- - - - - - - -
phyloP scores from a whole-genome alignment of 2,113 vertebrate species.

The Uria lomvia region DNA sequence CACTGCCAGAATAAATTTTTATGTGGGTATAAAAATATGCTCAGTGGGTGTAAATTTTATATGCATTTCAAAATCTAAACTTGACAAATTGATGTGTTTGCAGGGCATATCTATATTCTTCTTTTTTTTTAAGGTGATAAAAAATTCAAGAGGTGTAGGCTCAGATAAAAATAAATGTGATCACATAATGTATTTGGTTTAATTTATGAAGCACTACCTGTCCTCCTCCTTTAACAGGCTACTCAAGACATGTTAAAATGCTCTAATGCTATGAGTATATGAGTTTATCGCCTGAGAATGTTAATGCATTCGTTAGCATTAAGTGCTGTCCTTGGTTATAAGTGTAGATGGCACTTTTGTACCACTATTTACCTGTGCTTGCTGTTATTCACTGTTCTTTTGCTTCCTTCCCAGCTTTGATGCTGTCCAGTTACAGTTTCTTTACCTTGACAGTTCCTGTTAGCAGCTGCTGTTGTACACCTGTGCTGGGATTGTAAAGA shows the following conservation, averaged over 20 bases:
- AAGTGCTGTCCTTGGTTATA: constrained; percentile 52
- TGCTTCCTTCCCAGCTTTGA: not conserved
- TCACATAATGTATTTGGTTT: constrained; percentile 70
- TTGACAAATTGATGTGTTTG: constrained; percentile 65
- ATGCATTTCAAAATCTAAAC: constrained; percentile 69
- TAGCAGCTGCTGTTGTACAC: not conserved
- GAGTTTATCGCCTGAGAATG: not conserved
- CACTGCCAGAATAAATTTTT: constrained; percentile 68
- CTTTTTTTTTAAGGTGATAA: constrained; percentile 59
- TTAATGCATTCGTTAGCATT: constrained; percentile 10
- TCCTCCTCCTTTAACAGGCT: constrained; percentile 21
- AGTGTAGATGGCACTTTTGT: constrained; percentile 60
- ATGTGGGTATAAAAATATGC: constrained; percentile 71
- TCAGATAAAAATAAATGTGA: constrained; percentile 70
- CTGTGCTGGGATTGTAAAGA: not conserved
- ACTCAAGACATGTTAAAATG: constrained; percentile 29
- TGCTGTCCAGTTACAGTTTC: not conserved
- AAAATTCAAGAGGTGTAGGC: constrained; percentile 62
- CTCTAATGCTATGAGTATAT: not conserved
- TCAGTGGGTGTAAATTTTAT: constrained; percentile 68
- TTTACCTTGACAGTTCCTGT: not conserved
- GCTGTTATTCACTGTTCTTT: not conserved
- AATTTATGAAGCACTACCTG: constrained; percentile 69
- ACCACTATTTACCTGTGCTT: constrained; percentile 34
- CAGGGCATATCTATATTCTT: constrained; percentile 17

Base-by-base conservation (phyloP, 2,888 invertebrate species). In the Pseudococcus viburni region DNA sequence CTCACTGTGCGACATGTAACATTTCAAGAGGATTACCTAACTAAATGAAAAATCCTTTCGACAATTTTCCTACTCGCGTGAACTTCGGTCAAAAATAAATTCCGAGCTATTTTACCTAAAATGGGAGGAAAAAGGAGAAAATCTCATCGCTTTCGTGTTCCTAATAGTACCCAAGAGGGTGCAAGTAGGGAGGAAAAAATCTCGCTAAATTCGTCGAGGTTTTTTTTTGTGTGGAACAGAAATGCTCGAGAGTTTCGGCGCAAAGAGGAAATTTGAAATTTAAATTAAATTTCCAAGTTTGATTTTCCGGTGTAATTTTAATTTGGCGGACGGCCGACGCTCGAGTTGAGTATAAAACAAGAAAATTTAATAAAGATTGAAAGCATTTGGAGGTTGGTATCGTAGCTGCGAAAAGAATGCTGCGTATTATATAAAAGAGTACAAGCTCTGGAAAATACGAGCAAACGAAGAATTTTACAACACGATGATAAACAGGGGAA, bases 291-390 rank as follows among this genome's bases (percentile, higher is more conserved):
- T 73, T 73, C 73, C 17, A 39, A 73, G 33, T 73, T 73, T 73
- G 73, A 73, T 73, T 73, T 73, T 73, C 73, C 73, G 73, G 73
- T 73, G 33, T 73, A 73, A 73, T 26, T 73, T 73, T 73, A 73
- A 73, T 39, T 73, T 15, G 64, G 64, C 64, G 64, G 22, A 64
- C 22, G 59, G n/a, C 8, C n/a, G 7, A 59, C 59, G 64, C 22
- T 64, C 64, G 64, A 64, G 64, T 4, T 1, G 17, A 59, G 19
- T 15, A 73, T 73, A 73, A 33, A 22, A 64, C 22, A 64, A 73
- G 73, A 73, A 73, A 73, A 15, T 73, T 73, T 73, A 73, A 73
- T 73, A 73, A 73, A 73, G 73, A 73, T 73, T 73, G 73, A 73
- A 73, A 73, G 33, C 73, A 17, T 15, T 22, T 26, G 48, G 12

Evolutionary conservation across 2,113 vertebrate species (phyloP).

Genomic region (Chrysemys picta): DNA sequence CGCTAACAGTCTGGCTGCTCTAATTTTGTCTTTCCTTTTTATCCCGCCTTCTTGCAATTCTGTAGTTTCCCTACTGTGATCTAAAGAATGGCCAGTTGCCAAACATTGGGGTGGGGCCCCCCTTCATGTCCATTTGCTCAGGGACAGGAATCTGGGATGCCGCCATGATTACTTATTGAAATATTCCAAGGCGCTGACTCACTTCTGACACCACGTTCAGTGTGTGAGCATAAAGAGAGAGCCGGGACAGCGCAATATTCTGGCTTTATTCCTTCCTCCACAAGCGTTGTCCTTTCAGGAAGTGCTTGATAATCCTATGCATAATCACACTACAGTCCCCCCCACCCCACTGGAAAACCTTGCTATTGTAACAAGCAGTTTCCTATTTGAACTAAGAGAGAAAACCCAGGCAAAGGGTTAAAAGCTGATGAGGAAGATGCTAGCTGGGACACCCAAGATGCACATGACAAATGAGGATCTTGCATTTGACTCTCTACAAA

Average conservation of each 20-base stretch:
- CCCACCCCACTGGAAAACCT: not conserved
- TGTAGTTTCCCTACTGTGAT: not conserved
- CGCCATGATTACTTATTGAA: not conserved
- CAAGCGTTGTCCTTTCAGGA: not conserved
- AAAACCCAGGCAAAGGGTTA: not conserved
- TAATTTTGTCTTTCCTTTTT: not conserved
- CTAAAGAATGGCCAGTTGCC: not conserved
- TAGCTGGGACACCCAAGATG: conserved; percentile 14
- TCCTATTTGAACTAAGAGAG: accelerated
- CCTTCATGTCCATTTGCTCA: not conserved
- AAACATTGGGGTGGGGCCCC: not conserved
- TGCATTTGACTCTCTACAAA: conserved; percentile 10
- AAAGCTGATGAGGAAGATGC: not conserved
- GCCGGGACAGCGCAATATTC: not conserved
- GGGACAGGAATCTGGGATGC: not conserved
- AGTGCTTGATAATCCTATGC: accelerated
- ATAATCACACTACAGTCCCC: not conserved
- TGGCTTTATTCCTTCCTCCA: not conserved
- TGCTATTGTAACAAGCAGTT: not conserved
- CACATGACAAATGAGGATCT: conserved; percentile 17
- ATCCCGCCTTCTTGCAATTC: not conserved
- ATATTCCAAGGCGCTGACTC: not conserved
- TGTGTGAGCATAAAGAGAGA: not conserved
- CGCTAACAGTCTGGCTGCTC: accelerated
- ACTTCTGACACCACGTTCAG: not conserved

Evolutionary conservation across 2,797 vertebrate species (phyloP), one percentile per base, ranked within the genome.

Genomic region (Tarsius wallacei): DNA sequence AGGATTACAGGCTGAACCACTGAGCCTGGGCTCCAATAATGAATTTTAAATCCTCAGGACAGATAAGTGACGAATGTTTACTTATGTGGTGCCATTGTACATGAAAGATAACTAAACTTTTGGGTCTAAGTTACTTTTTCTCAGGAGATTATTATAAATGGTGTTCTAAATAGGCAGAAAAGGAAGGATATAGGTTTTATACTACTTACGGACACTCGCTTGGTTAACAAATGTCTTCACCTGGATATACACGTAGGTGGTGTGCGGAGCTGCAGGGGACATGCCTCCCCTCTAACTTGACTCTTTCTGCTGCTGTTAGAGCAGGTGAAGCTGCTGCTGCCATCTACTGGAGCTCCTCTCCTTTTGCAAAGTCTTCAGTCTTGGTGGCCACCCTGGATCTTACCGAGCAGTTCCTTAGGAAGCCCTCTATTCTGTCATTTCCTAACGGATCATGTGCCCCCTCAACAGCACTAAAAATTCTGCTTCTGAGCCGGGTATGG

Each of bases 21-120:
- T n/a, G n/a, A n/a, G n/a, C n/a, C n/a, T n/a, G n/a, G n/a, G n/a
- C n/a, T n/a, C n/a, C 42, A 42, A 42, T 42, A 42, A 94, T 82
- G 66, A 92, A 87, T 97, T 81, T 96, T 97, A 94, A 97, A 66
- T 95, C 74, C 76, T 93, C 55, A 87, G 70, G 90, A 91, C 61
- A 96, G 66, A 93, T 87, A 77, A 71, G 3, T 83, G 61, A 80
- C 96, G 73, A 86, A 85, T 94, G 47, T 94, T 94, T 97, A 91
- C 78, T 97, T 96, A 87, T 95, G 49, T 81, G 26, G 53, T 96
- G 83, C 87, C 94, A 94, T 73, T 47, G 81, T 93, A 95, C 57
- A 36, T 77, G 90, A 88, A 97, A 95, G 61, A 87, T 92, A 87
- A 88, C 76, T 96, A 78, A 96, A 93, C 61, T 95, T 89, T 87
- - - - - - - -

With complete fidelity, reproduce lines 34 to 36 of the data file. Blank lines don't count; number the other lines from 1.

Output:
- T 64, C 64, G 64, A 64, G 64, T 4, T 1, G 17, A 59, G 19
- T 15, A 73, T 73, A 73, A 33, A 22, A 64, C 22, A 64, A 73
- G 73, A 73, A 73, A 73, A 15, T 73, T 73, T 73, A 73, A 73